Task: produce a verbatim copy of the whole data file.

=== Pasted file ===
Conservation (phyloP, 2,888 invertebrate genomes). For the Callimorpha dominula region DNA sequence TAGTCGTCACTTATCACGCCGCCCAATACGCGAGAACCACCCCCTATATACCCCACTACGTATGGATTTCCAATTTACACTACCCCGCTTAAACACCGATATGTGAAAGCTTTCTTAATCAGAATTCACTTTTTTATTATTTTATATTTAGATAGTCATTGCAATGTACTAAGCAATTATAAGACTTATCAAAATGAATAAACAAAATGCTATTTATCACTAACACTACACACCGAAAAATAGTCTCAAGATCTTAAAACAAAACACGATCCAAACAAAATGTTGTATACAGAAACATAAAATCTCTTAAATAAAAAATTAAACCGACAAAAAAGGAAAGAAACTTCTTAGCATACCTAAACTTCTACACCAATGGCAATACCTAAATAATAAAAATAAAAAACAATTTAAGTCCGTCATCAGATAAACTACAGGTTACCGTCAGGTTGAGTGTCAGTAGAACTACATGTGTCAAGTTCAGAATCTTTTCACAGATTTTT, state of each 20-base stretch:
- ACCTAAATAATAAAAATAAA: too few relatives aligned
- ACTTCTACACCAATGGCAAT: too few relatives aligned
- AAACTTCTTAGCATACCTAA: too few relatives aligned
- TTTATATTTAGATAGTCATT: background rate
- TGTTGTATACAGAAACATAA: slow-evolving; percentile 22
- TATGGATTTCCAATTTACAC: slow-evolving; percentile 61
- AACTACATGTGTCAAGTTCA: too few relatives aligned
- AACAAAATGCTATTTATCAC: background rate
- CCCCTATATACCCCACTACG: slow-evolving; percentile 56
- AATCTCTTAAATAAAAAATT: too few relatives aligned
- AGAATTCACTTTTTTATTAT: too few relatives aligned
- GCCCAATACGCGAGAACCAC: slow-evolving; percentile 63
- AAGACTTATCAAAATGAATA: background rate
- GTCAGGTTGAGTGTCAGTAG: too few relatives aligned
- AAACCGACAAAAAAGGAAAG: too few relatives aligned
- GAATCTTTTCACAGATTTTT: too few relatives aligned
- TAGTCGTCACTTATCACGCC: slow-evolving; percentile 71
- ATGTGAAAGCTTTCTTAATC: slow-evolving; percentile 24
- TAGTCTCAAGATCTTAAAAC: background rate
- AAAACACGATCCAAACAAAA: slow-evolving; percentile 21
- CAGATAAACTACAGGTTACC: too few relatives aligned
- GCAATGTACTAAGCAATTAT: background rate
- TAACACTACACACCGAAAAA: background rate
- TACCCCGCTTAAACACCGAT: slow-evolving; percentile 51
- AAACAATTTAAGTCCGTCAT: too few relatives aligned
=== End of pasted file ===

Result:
Conservation (phyloP, 2,888 invertebrate genomes). For the Callimorpha dominula region DNA sequence TAGTCGTCACTTATCACGCCGCCCAATACGCGAGAACCACCCCCTATATACCCCACTACGTATGGATTTCCAATTTACACTACCCCGCTTAAACACCGATATGTGAAAGCTTTCTTAATCAGAATTCACTTTTTTATTATTTTATATTTAGATAGTCATTGCAATGTACTAAGCAATTATAAGACTTATCAAAATGAATAAACAAAATGCTATTTATCACTAACACTACACACCGAAAAATAGTCTCAAGATCTTAAAACAAAACACGATCCAAACAAAATGTTGTATACAGAAACATAAAATCTCTTAAATAAAAAATTAAACCGACAAAAAAGGAAAGAAACTTCTTAGCATACCTAAACTTCTACACCAATGGCAATACCTAAATAATAAAAATAAAAAACAATTTAAGTCCGTCATCAGATAAACTACAGGTTACCGTCAGGTTGAGTGTCAGTAGAACTACATGTGTCAAGTTCAGAATCTTTTCACAGATTTTT, state of each 20-base stretch:
- ACCTAAATAATAAAAATAAA: too few relatives aligned
- ACTTCTACACCAATGGCAAT: too few relatives aligned
- AAACTTCTTAGCATACCTAA: too few relatives aligned
- TTTATATTTAGATAGTCATT: background rate
- TGTTGTATACAGAAACATAA: slow-evolving; percentile 22
- TATGGATTTCCAATTTACAC: slow-evolving; percentile 61
- AACTACATGTGTCAAGTTCA: too few relatives aligned
- AACAAAATGCTATTTATCAC: background rate
- CCCCTATATACCCCACTACG: slow-evolving; percentile 56
- AATCTCTTAAATAAAAAATT: too few relatives aligned
- AGAATTCACTTTTTTATTAT: too few relatives aligned
- GCCCAATACGCGAGAACCAC: slow-evolving; percentile 63
- AAGACTTATCAAAATGAATA: background rate
- GTCAGGTTGAGTGTCAGTAG: too few relatives aligned
- AAACCGACAAAAAAGGAAAG: too few relatives aligned
- GAATCTTTTCACAGATTTTT: too few relatives aligned
- TAGTCGTCACTTATCACGCC: slow-evolving; percentile 71
- ATGTGAAAGCTTTCTTAATC: slow-evolving; percentile 24
- TAGTCTCAAGATCTTAAAAC: background rate
- AAAACACGATCCAAACAAAA: slow-evolving; percentile 21
- CAGATAAACTACAGGTTACC: too few relatives aligned
- GCAATGTACTAAGCAATTAT: background rate
- TAACACTACACACCGAAAAA: background rate
- TACCCCGCTTAAACACCGAT: slow-evolving; percentile 51
- AAACAATTTAAGTCCGTCAT: too few relatives aligned